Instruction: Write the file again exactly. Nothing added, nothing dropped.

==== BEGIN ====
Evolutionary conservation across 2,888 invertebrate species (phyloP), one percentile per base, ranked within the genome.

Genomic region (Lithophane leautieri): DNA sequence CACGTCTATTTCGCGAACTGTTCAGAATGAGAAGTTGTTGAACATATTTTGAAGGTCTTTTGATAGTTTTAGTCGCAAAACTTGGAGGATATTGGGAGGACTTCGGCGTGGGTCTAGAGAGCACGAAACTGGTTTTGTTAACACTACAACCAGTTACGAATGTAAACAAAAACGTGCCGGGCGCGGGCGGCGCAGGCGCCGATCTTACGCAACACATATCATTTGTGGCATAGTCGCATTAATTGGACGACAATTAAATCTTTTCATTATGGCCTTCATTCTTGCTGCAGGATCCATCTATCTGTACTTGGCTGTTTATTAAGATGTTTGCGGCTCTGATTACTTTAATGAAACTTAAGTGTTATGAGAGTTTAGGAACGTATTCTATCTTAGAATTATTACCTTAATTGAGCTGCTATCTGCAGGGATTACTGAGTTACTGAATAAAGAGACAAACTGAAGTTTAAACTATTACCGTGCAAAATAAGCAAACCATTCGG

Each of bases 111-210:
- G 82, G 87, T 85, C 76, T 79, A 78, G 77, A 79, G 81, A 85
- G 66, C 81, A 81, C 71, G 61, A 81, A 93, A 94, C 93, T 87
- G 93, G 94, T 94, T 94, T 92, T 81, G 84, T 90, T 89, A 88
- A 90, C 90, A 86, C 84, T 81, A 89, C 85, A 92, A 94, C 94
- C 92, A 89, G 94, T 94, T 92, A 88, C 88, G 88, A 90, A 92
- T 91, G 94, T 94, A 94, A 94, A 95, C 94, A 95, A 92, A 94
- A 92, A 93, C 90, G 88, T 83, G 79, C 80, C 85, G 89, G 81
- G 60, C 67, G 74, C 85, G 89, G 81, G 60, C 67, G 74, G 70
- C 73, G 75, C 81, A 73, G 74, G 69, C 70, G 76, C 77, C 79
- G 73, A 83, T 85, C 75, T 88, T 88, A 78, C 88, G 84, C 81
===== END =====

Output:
Evolutionary conservation across 2,888 invertebrate species (phyloP), one percentile per base, ranked within the genome.

Genomic region (Lithophane leautieri): DNA sequence CACGTCTATTTCGCGAACTGTTCAGAATGAGAAGTTGTTGAACATATTTTGAAGGTCTTTTGATAGTTTTAGTCGCAAAACTTGGAGGATATTGGGAGGACTTCGGCGTGGGTCTAGAGAGCACGAAACTGGTTTTGTTAACACTACAACCAGTTACGAATGTAAACAAAAACGTGCCGGGCGCGGGCGGCGCAGGCGCCGATCTTACGCAACACATATCATTTGTGGCATAGTCGCATTAATTGGACGACAATTAAATCTTTTCATTATGGCCTTCATTCTTGCTGCAGGATCCATCTATCTGTACTTGGCTGTTTATTAAGATGTTTGCGGCTCTGATTACTTTAATGAAACTTAAGTGTTATGAGAGTTTAGGAACGTATTCTATCTTAGAATTATTACCTTAATTGAGCTGCTATCTGCAGGGATTACTGAGTTACTGAATAAAGAGACAAACTGAAGTTTAAACTATTACCGTGCAAAATAAGCAAACCATTCGG

Each of bases 111-210:
- G 82, G 87, T 85, C 76, T 79, A 78, G 77, A 79, G 81, A 85
- G 66, C 81, A 81, C 71, G 61, A 81, A 93, A 94, C 93, T 87
- G 93, G 94, T 94, T 94, T 92, T 81, G 84, T 90, T 89, A 88
- A 90, C 90, A 86, C 84, T 81, A 89, C 85, A 92, A 94, C 94
- C 92, A 89, G 94, T 94, T 92, A 88, C 88, G 88, A 90, A 92
- T 91, G 94, T 94, A 94, A 94, A 95, C 94, A 95, A 92, A 94
- A 92, A 93, C 90, G 88, T 83, G 79, C 80, C 85, G 89, G 81
- G 60, C 67, G 74, C 85, G 89, G 81, G 60, C 67, G 74, G 70
- C 73, G 75, C 81, A 73, G 74, G 69, C 70, G 76, C 77, C 79
- G 73, A 83, T 85, C 75, T 88, T 88, A 78, C 88, G 84, C 81